this... If, as I do want to see this decision that the government takes


on behalf of all others that UK citizens be given a guarantee to


remain the best way to do it is to call the bluff of angler Merkel, by


saying we have now triggered Article 50 and we're going to talk about and


guarantee it will be much quicker than the three months of proposals.


I wanted quicker than three months and the other thing is, if the


government is about to start negotiation, we do not want... Those


rights can only be guaranteed not by the government but by Parliament, so


we will have to go through another big Bill in the middle of the matter


is going on. As far as I am concerned we need to scrutinise pass


legislation and I cannot, in this little enabling Bill, that gives


Parliament the power to tell that we intend to get out, this is going to


grow into a very big Christmas tree. Certainly the concerns of EU


citizens... I want to say to do it, and Prime Minister we will turn back


the EU we want a guarantee as of today. Without actually wake peeing


three-month formal proposals, more ideas, more questions. --- before we


wait three months. I voted Remain. One issue has not emerged in the


referendum debate, keeping promises, both sides seem to agree that the


world began yesterday and we are faced with a clean slate and many


position ourselves to great advantage, but the world, our


European neighbours and others ourselves all have a recent history


and we need keep promises. The things we ventured into to keep


those promises it failed. 52% decided to who wrote, in spite of


all the promises in spite of all the things we've entered into to leave.


I want to suggest this, my Lords, leave the Bill as it is. Pass it as


quickly as possible. All these speeches that are talking about


really guaranteeing the UK sits and their rights to remain let's do it


as quickly as possible. Who do not attach to this particular Bill,


because to me as far as I'm concerned I cannot see them revising


the Bill or actually scrutinising the Bill. You are simply adding to


materials... Finally, I was about to finish but I


will sit. Thank you very much. Does the noble


Lord not understand... Thank you. The moral obligation that it is on


this government? These people are not bargaining chips. If we say


quite freely that they are free to stay, that does give the moral high


ground to our government in its negotiations and I would argue that


all noble Lords, including noble lord Howard should vote with their


consciences and not with the party. I never want to see any human person


used as a bargaining chip. They are people and they must be treated


according to the rule of law in this country. The Prime Minister tried to


give a guarantee. Thank God I am not in captivity. May


I suggest, please, that as soon as this becomes law, the better the


challenge we will give the Prime Minister about what was attempted to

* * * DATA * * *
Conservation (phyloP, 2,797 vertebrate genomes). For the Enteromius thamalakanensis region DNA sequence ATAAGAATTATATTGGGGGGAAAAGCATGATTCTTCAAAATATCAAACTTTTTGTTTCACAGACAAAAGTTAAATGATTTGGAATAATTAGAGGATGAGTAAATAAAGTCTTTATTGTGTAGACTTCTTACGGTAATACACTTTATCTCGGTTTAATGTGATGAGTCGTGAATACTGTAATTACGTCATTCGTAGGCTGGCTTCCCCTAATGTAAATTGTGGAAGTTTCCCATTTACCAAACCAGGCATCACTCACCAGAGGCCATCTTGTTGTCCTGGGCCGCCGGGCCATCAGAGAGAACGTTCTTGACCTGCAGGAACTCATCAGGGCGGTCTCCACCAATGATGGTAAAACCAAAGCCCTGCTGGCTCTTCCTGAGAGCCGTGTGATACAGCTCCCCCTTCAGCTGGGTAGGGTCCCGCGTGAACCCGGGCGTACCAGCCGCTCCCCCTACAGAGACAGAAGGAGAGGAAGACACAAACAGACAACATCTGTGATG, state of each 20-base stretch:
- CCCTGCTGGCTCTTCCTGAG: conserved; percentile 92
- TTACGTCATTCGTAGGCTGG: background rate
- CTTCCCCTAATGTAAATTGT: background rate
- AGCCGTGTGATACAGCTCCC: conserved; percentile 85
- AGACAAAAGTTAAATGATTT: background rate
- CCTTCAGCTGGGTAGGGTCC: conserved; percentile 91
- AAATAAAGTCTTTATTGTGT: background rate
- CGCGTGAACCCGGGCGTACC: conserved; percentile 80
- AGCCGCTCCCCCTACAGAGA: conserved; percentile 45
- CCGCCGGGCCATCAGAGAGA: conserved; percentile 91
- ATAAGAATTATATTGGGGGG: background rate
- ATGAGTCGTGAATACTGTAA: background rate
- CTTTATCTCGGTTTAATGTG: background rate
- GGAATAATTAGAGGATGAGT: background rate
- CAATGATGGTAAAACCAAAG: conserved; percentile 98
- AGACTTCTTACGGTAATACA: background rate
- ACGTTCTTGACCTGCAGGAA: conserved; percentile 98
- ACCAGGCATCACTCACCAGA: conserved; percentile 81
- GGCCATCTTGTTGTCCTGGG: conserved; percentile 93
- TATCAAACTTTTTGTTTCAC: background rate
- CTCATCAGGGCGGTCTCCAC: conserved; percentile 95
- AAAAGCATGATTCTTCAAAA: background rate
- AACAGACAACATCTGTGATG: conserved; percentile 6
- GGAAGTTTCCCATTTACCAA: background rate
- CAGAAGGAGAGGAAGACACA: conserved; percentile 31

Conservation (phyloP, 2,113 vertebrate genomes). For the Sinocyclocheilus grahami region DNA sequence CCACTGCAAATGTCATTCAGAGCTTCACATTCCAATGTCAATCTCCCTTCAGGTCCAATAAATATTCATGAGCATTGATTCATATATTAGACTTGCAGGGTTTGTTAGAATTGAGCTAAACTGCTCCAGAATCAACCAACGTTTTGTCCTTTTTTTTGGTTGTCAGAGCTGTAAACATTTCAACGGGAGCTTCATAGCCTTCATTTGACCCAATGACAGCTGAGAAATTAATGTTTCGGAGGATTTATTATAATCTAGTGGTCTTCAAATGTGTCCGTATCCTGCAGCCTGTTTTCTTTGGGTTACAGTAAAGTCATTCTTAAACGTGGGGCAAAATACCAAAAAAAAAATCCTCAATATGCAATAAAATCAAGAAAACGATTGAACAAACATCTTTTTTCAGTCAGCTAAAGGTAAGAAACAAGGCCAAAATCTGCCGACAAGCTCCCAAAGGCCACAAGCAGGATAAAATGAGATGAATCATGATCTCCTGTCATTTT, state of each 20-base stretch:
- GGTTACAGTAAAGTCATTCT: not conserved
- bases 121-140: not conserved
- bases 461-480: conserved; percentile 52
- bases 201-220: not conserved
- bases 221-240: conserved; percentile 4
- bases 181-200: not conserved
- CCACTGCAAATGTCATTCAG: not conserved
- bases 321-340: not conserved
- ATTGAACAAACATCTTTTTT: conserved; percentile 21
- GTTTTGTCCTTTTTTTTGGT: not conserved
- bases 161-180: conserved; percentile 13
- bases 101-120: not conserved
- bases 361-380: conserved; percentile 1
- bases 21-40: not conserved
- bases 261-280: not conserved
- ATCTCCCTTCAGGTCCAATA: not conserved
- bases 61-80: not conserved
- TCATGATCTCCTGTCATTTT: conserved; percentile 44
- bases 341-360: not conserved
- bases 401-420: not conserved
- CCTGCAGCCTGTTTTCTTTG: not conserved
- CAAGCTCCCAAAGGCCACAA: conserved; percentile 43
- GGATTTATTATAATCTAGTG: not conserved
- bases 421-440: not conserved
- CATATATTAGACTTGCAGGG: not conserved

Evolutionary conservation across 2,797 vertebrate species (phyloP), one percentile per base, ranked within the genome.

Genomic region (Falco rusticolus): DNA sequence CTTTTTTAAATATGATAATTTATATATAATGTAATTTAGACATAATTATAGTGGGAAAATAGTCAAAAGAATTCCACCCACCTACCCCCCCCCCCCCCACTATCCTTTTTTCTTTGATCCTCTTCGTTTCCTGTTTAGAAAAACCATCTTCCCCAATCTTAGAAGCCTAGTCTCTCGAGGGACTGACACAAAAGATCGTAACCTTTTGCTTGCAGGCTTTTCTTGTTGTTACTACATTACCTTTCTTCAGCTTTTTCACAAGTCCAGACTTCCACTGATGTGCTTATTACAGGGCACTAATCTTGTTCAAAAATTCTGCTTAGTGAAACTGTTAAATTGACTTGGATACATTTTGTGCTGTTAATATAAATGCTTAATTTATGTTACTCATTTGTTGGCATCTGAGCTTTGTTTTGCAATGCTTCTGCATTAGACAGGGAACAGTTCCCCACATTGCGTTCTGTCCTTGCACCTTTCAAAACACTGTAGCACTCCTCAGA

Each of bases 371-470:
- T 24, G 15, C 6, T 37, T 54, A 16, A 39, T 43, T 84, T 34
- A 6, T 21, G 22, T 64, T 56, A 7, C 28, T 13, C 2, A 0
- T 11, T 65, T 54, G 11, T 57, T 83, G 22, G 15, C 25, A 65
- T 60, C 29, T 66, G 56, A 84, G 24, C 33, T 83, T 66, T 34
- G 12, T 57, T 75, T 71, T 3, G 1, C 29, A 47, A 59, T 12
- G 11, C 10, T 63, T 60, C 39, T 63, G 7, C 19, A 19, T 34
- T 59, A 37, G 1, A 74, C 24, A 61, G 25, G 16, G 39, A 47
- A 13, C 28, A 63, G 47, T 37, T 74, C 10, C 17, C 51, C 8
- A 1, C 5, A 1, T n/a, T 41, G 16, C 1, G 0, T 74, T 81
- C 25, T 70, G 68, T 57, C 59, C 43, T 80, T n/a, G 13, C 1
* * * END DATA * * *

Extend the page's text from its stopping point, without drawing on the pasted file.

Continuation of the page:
do and what was prevented because Article 50 was going to be


triggered. As soon as that happens, we can campaign for her to what she


suggested. People like me are just shocked.


Before, I used to pay large sums of money to travel around Europe. I was


a naturalised as a British citizen and then I could visit all of Europe


without a reason. Great stuff. Please, this is a very limited bill


and we want to pass it as it is and maybe there is one more suggestion


for the Prime Minister. She should probably set up a truth and


listening commission in our four nations so that the divisions we are


seeing at the moment can be discussed. The these reasons, I will


be voting against any of the amendments because I don't think


revising it makes any changes, it is just adding on and adding on. My


Lords, I rise to support Amendment nine B, which is standing on the


order paper in my name as well as the other three in the less. It's


about the rights of citizens in this member state, not those in other


member states. I support this amendment without hesitation because


I believe we do have a commitment to honour here. To recognise that just


the rights of the citizens, although that is important enough, but also


the contribution they have made, are still making and will I hope


continue to make to our economy and our society. This amendment does not


seek to dictate to the government the details of how these rights


should be secured. That will be for the government to sort out in the


proposals that are called for in the amendment. Nor is it an attempt to


delay the triggering of Article 50 beyond the government's deadline at


the end of this month. As far as I can see, there is one faintly


respectable argument against this amendment and that is that it is not


the right way for the UK to be helping the position of its own


citizens who are living in other European countries to speak now